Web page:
Our Planet is burning. Our Planet is bleeding. Our resources are becoming less and less and it is urgent we go back to the essentials.
Going back to the essentials touches everything in our daily lives from the way we eat, to the way we go from point A to point B, to our general consumption but it also touches the way we dress.
Mass production is becoming a huge ecological problem. Pollution, waste and High Street brands that produce up to 8 collections a year. Fashion has become the 3rd most polluting industry.
Brands now tend to produce more to make us spend more but with a lesser quality.
Evidently, I am not asking you to stop buying High Street, Premium or Luxury brands but to rather make thoughtful purchases; fashion pieces that will be with you for years and not shoved at the back of your wardrobe, therefore slowing down the pace of mass production.
The second option would be to buy from ethical brands; to buy less but to buy better with a true human ecological work behind it. Brands that are using natural materials, where workers are treated and paid fairly, where children are not used for labor and where women can be reintroduced to the work force in certain countries.
Luckily, more and more designers are now becoming engaged and responsible.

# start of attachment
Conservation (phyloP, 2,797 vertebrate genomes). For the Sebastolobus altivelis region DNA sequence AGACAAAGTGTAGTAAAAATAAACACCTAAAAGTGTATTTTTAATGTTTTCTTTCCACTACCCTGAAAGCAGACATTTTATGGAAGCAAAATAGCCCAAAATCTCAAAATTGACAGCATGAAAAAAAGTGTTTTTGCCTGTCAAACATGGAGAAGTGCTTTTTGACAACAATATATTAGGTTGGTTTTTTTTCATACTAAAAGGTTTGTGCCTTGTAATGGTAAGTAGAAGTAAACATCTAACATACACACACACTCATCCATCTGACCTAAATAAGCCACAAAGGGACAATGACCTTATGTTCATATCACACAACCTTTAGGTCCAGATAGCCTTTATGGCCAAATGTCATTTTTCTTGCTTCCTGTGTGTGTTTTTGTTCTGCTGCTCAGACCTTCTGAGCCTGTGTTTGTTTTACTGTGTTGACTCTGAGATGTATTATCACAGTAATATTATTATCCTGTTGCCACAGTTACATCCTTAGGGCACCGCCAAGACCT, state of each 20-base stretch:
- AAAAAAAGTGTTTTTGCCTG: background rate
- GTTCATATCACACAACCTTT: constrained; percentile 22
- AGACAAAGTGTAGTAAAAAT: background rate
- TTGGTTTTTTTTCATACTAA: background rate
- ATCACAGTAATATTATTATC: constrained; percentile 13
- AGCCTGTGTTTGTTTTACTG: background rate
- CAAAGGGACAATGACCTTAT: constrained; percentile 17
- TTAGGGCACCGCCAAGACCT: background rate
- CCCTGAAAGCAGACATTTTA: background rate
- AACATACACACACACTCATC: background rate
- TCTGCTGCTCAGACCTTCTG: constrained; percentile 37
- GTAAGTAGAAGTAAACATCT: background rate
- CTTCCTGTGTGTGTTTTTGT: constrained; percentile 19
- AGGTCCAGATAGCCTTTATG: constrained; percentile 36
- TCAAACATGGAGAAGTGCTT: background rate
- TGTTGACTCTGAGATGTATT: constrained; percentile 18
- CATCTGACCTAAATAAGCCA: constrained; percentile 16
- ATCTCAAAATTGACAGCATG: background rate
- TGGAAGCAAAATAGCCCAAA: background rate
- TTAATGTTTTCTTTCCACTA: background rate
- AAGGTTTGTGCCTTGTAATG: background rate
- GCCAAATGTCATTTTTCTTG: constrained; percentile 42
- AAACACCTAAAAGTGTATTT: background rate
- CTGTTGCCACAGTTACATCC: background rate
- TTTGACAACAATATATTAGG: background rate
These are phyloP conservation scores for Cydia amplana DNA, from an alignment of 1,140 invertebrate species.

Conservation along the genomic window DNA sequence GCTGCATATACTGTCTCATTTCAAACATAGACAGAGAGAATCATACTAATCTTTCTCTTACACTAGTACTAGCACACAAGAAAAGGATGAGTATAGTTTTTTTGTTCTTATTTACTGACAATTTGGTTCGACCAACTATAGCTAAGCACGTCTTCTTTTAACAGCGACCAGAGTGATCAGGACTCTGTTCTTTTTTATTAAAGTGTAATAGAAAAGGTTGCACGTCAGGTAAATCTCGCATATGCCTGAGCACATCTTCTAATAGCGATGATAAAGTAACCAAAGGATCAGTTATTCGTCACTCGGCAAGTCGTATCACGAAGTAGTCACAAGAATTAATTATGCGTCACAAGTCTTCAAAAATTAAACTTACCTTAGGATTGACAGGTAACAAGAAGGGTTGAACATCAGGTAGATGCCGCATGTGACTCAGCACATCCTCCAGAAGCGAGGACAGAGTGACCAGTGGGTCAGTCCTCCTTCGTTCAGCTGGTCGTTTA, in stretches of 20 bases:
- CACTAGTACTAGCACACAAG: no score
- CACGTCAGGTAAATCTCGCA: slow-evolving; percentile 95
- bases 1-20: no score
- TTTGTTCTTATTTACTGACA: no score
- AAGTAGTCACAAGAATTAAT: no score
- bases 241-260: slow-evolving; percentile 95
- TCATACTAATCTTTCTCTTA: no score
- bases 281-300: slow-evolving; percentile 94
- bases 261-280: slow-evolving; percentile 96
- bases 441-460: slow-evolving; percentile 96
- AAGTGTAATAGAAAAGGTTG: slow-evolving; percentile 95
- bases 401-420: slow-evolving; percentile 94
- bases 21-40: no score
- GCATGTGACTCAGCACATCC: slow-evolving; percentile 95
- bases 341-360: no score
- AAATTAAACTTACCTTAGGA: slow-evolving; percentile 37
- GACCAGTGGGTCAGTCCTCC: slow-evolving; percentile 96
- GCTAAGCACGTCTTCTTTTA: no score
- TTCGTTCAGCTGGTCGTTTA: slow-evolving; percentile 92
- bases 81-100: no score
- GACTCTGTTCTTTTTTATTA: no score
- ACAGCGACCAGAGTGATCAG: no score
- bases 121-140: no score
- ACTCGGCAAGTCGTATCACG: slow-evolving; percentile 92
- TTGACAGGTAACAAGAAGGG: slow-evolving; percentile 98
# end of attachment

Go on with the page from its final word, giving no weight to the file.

See a list below of different styles, for every tastes, shipping worldwide:
Last but not least, the third option is to buy second-hand!
Choosing second-hand can in fact be considered ethical in many ways because we are recycling! In London, you can find as many charity shops as there are bakeries in France!
In other places, you will find boutiques called “Second-Hand” or “Vintage Shop” that are a little more expensive but completely worth it.
Back in the day, what we used to produce was a much better quality therefore allowing us to find pieces a fraction of the price that lasted us for years.
My message is to simply make baby steps towards a more human and ethical environment, going back to basics and taking care of what we have.
More love x
Translation: Melanie Harlay
Photo credit: Stock photography on Unsplash